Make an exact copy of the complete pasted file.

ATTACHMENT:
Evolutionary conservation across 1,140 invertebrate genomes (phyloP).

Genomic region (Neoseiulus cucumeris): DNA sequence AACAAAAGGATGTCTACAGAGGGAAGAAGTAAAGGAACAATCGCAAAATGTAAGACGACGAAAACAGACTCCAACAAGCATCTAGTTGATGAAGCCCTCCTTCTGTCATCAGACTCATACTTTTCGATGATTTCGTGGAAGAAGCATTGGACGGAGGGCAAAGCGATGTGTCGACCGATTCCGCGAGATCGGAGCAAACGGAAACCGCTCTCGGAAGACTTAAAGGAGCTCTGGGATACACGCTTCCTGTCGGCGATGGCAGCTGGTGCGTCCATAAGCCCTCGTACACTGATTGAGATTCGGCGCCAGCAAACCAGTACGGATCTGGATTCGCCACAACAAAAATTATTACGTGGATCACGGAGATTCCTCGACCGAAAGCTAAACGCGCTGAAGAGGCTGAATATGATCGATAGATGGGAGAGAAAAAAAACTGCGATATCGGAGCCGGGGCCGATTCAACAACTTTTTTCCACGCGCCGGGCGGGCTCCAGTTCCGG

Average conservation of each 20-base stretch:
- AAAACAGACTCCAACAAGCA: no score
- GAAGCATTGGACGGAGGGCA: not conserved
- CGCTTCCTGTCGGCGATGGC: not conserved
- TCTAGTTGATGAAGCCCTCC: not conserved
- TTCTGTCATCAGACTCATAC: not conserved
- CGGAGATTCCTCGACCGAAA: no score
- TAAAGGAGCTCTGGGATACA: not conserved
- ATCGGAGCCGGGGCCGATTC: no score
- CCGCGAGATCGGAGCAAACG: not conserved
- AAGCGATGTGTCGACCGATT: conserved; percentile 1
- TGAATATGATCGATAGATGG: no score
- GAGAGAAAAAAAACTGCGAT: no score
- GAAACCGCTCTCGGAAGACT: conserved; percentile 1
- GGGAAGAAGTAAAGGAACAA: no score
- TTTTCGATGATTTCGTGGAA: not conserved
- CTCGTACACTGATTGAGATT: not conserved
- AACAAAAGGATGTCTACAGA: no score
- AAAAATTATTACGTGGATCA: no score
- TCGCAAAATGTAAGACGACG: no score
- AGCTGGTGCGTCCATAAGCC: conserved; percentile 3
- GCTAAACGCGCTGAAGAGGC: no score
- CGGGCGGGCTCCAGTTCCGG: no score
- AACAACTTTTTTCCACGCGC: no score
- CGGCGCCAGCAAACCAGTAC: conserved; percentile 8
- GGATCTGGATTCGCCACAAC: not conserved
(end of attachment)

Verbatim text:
Evolutionary conservation across 1,140 invertebrate genomes (phyloP).

Genomic region (Neoseiulus cucumeris): DNA sequence AACAAAAGGATGTCTACAGAGGGAAGAAGTAAAGGAACAATCGCAAAATGTAAGACGACGAAAACAGACTCCAACAAGCATCTAGTTGATGAAGCCCTCCTTCTGTCATCAGACTCATACTTTTCGATGATTTCGTGGAAGAAGCATTGGACGGAGGGCAAAGCGATGTGTCGACCGATTCCGCGAGATCGGAGCAAACGGAAACCGCTCTCGGAAGACTTAAAGGAGCTCTGGGATACACGCTTCCTGTCGGCGATGGCAGCTGGTGCGTCCATAAGCCCTCGTACACTGATTGAGATTCGGCGCCAGCAAACCAGTACGGATCTGGATTCGCCACAACAAAAATTATTACGTGGATCACGGAGATTCCTCGACCGAAAGCTAAACGCGCTGAAGAGGCTGAATATGATCGATAGATGGGAGAGAAAAAAAACTGCGATATCGGAGCCGGGGCCGATTCAACAACTTTTTTCCACGCGCCGGGCGGGCTCCAGTTCCGG

Average conservation of each 20-base stretch:
- AAAACAGACTCCAACAAGCA: no score
- GAAGCATTGGACGGAGGGCA: not conserved
- CGCTTCCTGTCGGCGATGGC: not conserved
- TCTAGTTGATGAAGCCCTCC: not conserved
- TTCTGTCATCAGACTCATAC: not conserved
- CGGAGATTCCTCGACCGAAA: no score
- TAAAGGAGCTCTGGGATACA: not conserved
- ATCGGAGCCGGGGCCGATTC: no score
- CCGCGAGATCGGAGCAAACG: not conserved
- AAGCGATGTGTCGACCGATT: conserved; percentile 1
- TGAATATGATCGATAGATGG: no score
- GAGAGAAAAAAAACTGCGAT: no score
- GAAACCGCTCTCGGAAGACT: conserved; percentile 1
- GGGAAGAAGTAAAGGAACAA: no score
- TTTTCGATGATTTCGTGGAA: not conserved
- CTCGTACACTGATTGAGATT: not conserved
- AACAAAAGGATGTCTACAGA: no score
- AAAAATTATTACGTGGATCA: no score
- TCGCAAAATGTAAGACGACG: no score
- AGCTGGTGCGTCCATAAGCC: conserved; percentile 3
- GCTAAACGCGCTGAAGAGGC: no score
- CGGGCGGGCTCCAGTTCCGG: no score
- AACAACTTTTTTCCACGCGC: no score
- CGGCGCCAGCAAACCAGTAC: conserved; percentile 8
- GGATCTGGATTCGCCACAAC: not conserved